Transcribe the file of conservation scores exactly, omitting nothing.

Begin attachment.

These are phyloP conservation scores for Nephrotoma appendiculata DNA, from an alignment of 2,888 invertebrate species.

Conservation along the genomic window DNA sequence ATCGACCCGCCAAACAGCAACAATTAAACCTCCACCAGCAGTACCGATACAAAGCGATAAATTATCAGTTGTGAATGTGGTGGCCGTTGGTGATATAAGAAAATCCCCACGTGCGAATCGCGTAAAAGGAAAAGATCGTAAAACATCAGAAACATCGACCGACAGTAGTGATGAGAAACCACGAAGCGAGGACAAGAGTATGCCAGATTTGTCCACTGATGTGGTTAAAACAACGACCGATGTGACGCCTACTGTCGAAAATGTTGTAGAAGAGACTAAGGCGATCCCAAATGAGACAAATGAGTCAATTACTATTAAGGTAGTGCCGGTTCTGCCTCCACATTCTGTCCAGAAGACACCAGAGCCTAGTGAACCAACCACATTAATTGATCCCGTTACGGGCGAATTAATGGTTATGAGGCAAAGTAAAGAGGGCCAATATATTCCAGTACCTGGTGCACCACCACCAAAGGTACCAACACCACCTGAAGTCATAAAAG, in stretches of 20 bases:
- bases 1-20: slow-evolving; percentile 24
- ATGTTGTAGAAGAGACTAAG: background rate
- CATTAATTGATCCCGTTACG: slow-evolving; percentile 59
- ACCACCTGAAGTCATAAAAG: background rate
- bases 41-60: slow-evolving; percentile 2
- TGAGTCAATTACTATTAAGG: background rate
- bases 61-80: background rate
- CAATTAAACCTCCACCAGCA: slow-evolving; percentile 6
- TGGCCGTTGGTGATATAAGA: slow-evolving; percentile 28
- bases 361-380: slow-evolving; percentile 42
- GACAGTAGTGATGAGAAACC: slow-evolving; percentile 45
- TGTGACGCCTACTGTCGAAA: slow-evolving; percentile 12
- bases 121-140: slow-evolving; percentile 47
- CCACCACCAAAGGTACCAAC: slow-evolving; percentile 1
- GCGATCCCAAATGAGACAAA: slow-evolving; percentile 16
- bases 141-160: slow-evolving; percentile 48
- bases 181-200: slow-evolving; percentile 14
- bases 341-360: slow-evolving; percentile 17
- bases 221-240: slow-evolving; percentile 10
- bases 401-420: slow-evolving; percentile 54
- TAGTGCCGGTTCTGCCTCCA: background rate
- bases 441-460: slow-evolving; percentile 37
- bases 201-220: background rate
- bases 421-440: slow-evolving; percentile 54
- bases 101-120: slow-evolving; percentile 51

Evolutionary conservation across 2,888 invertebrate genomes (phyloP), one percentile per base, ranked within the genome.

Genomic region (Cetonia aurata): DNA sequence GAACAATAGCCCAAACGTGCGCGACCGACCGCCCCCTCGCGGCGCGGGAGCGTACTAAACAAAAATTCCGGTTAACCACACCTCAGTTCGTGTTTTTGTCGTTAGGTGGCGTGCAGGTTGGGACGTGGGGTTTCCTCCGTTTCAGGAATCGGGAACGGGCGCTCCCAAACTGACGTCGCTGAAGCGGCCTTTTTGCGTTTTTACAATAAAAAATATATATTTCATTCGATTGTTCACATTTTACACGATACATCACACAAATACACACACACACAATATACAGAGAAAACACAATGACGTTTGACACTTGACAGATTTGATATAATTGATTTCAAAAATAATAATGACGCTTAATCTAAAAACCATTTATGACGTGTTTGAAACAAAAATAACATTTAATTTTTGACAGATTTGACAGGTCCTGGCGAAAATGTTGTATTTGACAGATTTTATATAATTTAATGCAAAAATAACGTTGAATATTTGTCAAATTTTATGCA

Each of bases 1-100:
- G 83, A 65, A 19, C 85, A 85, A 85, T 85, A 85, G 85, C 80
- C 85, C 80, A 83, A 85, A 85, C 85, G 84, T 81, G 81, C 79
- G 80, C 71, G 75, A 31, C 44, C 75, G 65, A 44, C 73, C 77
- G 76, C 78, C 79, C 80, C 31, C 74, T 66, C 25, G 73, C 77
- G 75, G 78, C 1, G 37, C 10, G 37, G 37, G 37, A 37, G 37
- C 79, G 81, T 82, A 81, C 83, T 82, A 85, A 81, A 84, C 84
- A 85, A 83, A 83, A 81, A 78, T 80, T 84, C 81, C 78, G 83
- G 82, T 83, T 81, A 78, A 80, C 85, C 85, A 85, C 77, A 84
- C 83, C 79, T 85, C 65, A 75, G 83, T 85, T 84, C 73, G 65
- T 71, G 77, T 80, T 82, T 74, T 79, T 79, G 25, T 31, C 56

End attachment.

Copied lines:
These are phyloP conservation scores for Nephrotoma appendiculata DNA, from an alignment of 2,888 invertebrate species.

Conservation along the genomic window DNA sequence ATCGACCCGCCAAACAGCAACAATTAAACCTCCACCAGCAGTACCGATACAAAGCGATAAATTATCAGTTGTGAATGTGGTGGCCGTTGGTGATATAAGAAAATCCCCACGTGCGAATCGCGTAAAAGGAAAAGATCGTAAAACATCAGAAACATCGACCGACAGTAGTGATGAGAAACCACGAAGCGAGGACAAGAGTATGCCAGATTTGTCCACTGATGTGGTTAAAACAACGACCGATGTGACGCCTACTGTCGAAAATGTTGTAGAAGAGACTAAGGCGATCCCAAATGAGACAAATGAGTCAATTACTATTAAGGTAGTGCCGGTTCTGCCTCCACATTCTGTCCAGAAGACACCAGAGCCTAGTGAACCAACCACATTAATTGATCCCGTTACGGGCGAATTAATGGTTATGAGGCAAAGTAAAGAGGGCCAATATATTCCAGTACCTGGTGCACCACCACCAAAGGTACCAACACCACCTGAAGTCATAAAAG, in stretches of 20 bases:
- bases 1-20: slow-evolving; percentile 24
- ATGTTGTAGAAGAGACTAAG: background rate
- CATTAATTGATCCCGTTACG: slow-evolving; percentile 59
- ACCACCTGAAGTCATAAAAG: background rate
- bases 41-60: slow-evolving; percentile 2
- TGAGTCAATTACTATTAAGG: background rate
- bases 61-80: background rate
- CAATTAAACCTCCACCAGCA: slow-evolving; percentile 6
- TGGCCGTTGGTGATATAAGA: slow-evolving; percentile 28
- bases 361-380: slow-evolving; percentile 42
- GACAGTAGTGATGAGAAACC: slow-evolving; percentile 45
- TGTGACGCCTACTGTCGAAA: slow-evolving; percentile 12
- bases 121-140: slow-evolving; percentile 47
- CCACCACCAAAGGTACCAAC: slow-evolving; percentile 1
- GCGATCCCAAATGAGACAAA: slow-evolving; percentile 16
- bases 141-160: slow-evolving; percentile 48
- bases 181-200: slow-evolving; percentile 14
- bases 341-360: slow-evolving; percentile 17
- bases 221-240: slow-evolving; percentile 10
- bases 401-420: slow-evolving; percentile 54
- TAGTGCCGGTTCTGCCTCCA: background rate
- bases 441-460: slow-evolving; percentile 37
- bases 201-220: background rate
- bases 421-440: slow-evolving; percentile 54
- bases 101-120: slow-evolving; percentile 51

Evolutionary conservation across 2,888 invertebrate genomes (phyloP), one percentile per base, ranked within the genome.

Genomic region (Cetonia aurata): DNA sequence GAACAATAGCCCAAACGTGCGCGACCGACCGCCCCCTCGCGGCGCGGGAGCGTACTAAACAAAAATTCCGGTTAACCACACCTCAGTTCGTGTTTTTGTCGTTAGGTGGCGTGCAGGTTGGGACGTGGGGTTTCCTCCGTTTCAGGAATCGGGAACGGGCGCTCCCAAACTGACGTCGCTGAAGCGGCCTTTTTGCGTTTTTACAATAAAAAATATATATTTCATTCGATTGTTCACATTTTACACGATACATCACACAAATACACACACACACAATATACAGAGAAAACACAATGACGTTTGACACTTGACAGATTTGATATAATTGATTTCAAAAATAATAATGACGCTTAATCTAAAAACCATTTATGACGTGTTTGAAACAAAAATAACATTTAATTTTTGACAGATTTGACAGGTCCTGGCGAAAATGTTGTATTTGACAGATTTTATATAATTTAATGCAAAAATAACGTTGAATATTTGTCAAATTTTATGCA

Each of bases 1-100:
- G 83, A 65, A 19, C 85, A 85, A 85, T 85, A 85, G 85, C 80
- C 85, C 80, A 83, A 85, A 85, C 85, G 84, T 81, G 81, C 79
- G 80, C 71, G 75, A 31, C 44, C 75, G 65, A 44, C 73, C 77
- G 76, C 78, C 79, C 80, C 31, C 74, T 66, C 25, G 73, C 77
- G 75, G 78, C 1, G 37, C 10, G 37, G 37, G 37, A 37, G 37
- C 79, G 81, T 82, A 81, C 83, T 82, A 85, A 81, A 84, C 84
- A 85, A 83, A 83, A 81, A 78, T 80, T 84, C 81, C 78, G 83
- G 82, T 83, T 81, A 78, A 80, C 85, C 85, A 85, C 77, A 84
- C 83, C 79, T 85, C 65, A 75, G 83, T 85, T 84, C 73, G 65
- T 71, G 77, T 80, T 82, T 74, T 79, T 79, G 25, T 31, C 56